The Sierra Club, looking to put pressure on key U.S. senators ahead of a vote on Congressional Review Act (CRA) resolutions that would halt implementation of both the Clean Power Plan for existing power plants and a companion plan for new power plants, said Nov. 13 that it has done polling in several states showing public support for these U.S. Environmental Protection Agency actions.
The new polls come on the eve of votes expected next week in the Senate on the CRA resolutions. The polling, which was conducted by Public Policy Polling in Missouri, Maine, Illinois, Ohio, Virginia, and Iowa, also found that voters in these states trust scientists at the EPA over elected members of Congress to decide whether there should be limits on air and water pollution, the club said.
- In Illinois, for example, 70% of those polled said they trusted the EPA over elected members of Congress, and an equal percentage favor the Clean Power Plan.
- In Missouri, 56% favored the Clean Power Plan and 64% trusted EPA scientists to make decisions regarding air and water pollution limits.
- For Ohioans, 64% favored the Clean Power Plan and 65% trusted EPA scientists over elected members of Congress.
Across the board, there was a clear trend toward confidence in the EPA, the Clean Power Plan, and the need to combat climate disruption, the club said.
“This data clearly shows that majorities in these states support the EPA’s Clean Power Plan,” said Grace McRae, Sierra Club’s Polling and Research Director. “Voters across the partisan spectrum want the EPA to limit dangerous carbon pollution and are ready to support candidates who will act to make that happen.”
Respondents also expressed a clear preference for candidates who support the Clean Power Plan, the club said. In Virginia, for example, 57% said they would be more likely to vote for a candidate for Senate that supported the Clean Power Plan, which includes 35% who said they would be much more likely to vote for such a candidate. In Maine, 66% said they are likely to vote for a candidate that supported the Clean Power Plan, which also included 38% who said they would be much more likely to vote for the hypothetical candidate.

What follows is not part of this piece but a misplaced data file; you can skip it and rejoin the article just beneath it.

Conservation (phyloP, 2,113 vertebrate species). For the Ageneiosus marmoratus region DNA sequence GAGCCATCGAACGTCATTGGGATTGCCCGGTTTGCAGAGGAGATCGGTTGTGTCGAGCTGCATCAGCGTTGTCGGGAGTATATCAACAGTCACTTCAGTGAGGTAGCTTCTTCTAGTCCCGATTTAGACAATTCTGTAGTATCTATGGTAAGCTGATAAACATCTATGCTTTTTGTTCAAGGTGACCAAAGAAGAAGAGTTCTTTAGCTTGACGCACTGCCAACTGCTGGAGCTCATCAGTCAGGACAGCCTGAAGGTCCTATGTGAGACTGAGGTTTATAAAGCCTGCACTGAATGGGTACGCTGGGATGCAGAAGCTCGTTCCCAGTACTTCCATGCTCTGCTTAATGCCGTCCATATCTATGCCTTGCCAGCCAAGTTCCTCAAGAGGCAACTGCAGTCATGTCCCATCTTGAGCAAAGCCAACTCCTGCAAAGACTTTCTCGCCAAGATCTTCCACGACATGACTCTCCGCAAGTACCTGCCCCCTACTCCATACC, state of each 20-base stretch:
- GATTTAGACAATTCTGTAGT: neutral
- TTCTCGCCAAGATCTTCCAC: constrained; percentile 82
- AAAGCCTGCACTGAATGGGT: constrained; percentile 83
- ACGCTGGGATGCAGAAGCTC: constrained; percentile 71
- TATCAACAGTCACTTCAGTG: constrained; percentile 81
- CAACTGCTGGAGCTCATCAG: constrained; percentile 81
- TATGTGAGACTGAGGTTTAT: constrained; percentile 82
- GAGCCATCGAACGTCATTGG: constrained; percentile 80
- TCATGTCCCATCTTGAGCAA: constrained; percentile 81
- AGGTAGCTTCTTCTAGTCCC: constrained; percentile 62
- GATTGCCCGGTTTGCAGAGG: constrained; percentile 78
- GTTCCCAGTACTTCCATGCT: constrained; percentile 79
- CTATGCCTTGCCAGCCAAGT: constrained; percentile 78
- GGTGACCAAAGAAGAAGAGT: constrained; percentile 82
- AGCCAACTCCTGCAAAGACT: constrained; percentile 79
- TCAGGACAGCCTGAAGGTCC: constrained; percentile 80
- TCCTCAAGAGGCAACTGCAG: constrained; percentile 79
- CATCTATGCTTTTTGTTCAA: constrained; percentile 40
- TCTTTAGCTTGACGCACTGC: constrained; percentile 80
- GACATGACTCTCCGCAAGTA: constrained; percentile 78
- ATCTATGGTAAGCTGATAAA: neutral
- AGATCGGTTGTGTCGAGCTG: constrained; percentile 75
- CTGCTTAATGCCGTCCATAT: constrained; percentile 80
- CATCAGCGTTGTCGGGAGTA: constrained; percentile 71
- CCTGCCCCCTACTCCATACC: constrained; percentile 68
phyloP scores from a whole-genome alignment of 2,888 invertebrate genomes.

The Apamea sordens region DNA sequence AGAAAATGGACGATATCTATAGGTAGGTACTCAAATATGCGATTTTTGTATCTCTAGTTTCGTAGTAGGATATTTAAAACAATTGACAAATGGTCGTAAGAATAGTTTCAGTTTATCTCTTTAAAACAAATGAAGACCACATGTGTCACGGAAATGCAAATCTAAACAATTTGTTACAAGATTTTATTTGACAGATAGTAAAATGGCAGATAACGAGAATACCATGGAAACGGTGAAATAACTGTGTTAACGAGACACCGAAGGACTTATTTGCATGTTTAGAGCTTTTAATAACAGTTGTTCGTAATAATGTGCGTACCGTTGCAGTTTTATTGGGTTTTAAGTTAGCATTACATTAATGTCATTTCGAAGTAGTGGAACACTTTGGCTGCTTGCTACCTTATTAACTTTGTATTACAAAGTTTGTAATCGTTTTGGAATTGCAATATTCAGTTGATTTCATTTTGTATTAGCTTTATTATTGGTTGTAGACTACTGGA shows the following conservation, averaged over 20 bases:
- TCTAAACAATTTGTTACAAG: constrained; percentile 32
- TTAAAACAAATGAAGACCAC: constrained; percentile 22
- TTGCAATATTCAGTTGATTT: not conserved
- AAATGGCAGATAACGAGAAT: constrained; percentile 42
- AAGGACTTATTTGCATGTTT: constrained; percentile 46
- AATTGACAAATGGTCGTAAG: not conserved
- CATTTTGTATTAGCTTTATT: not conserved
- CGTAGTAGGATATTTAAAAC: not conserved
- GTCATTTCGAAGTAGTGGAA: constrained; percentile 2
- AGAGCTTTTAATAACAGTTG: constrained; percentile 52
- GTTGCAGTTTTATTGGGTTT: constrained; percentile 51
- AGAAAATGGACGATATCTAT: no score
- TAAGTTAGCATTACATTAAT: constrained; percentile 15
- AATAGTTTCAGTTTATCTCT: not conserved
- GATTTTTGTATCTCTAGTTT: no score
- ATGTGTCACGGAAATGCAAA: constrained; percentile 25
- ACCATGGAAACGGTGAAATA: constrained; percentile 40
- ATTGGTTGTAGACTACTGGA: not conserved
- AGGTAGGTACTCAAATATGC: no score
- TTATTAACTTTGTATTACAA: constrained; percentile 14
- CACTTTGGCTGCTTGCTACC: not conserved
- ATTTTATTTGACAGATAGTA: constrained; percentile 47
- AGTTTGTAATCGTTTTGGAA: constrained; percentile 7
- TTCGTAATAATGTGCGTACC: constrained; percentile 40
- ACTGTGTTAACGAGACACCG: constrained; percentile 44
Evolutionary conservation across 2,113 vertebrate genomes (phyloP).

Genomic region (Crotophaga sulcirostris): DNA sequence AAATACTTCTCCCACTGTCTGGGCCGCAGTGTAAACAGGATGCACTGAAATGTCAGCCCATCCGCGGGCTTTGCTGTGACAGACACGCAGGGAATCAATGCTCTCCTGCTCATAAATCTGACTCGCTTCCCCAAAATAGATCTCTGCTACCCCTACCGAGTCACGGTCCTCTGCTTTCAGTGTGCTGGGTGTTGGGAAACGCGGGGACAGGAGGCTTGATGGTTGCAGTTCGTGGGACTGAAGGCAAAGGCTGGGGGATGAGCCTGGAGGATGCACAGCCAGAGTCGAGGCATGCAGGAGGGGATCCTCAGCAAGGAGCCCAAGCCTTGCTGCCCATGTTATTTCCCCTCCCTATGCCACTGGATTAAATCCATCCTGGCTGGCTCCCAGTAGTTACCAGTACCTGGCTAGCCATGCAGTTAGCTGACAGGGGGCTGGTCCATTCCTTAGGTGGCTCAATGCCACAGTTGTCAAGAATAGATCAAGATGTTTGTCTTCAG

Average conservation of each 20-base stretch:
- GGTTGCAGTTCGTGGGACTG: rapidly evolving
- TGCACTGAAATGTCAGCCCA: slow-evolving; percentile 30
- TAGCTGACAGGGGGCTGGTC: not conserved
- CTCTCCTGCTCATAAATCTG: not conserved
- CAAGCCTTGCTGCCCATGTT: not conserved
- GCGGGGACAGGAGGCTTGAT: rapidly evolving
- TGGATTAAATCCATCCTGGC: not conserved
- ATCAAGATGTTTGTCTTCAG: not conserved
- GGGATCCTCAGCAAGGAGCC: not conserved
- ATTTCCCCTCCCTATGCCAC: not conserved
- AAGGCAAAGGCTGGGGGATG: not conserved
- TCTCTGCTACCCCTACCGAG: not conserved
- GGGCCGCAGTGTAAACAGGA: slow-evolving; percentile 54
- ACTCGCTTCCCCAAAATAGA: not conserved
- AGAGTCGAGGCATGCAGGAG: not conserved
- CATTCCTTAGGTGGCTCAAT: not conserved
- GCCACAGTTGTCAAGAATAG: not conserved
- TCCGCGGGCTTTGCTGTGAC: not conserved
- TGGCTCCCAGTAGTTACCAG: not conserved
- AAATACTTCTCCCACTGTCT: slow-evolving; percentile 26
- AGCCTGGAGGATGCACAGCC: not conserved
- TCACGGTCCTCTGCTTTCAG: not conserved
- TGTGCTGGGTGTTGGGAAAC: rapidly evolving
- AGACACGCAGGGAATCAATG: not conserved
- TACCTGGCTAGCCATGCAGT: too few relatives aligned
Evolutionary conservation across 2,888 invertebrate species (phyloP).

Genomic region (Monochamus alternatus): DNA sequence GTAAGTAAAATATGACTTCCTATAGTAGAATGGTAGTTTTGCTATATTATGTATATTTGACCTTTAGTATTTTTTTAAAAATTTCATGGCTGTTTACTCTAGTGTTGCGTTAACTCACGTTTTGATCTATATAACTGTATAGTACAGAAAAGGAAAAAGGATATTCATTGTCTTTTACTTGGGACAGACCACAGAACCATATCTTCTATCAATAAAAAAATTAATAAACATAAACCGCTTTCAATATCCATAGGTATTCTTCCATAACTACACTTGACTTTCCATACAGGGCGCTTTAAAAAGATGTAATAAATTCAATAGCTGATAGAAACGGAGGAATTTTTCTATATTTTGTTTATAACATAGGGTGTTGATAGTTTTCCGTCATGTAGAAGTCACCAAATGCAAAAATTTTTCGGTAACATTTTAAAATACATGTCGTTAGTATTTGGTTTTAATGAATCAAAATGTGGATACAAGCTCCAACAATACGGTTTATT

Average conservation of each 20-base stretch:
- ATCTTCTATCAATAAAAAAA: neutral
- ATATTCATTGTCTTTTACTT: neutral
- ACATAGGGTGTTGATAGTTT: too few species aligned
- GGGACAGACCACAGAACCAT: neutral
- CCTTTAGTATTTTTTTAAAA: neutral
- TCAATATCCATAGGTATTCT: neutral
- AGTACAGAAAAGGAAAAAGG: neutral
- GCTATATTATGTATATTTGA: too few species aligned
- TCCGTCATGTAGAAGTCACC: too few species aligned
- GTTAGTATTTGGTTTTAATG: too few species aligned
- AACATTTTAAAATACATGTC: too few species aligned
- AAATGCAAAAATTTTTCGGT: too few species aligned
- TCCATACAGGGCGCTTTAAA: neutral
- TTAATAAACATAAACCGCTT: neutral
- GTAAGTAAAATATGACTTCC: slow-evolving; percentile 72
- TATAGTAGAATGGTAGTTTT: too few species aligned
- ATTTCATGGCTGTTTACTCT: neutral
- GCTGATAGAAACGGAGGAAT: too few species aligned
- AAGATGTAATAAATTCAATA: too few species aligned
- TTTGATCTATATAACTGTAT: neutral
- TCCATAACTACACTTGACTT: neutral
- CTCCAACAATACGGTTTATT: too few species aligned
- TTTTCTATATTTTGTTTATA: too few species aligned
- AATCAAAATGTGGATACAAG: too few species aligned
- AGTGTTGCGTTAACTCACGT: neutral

“Voters from these states have made it crystal clear that they want their Senators to support the Clean Power Plan, not coal interests on Capitol Hill,” said Mary Anne Hitt, Director of Sierra Club’s Beyond Coal Campaign. “Senators in these states have a choice: listen to their constituents back home and support the Clean Power Plan, along with all the public health and clean energy benefits it provides, or side with deep-pocketed polluters in Washington who are attacking it.”
The Clean Power Plan, published in final form on Oct. 23, has triggered a series of lawsuits against it in federal court. Also subject to court appeals is the final plan for new power plants, which calls for expensive carbon capture and storage equipment on all new coal plants. The Clean Power Plan requires 32% greenhouse gas reductions from existing power plants by 2030.
The CRA resolutions are likely to get support from almost all Republicans, who hold a majority in the Senate, with a handful of coal-state Democrats likely to vote for them, as well.
U.S. Senate Majority Leader Mitch McConnell, R-Ky., said Oct. 27 that he and Sen. Joe Manchin, D-W.Va., have introduced a resolution of disapproval under the CRA designed to stop the new plant rule. McConnell also joined Senators Shelley Moore Capito, R-W.Va., and Heidi Heitkamp, D-N.D., in filing a separate CRA that relates to the regulation affecting existing plants. A CRA provides Congress the ability to eliminate onerous regulations imposed by the executive branch through an expedited procedure for consideration in the Senate.
Said McConnell about the CRAs in Oct. 27 remarks on the Senate floor: “Together, these measures represent a comprehensive solution. Colleagues will join me to speak about these resolutions later today. I’m sure they’ll say more about the measures we’ve filed and the process associated with them. What everyone should know is this. The publication of these regulations does not represent an end, but a beginning. It’s the beginning of a new front to defend hardworking Middle Class Americans from massive regulations that target them. That front is opening here in Congress, and it’s opening across the country as states file lawsuits and Governors stand up for their own Middle Class constituents.”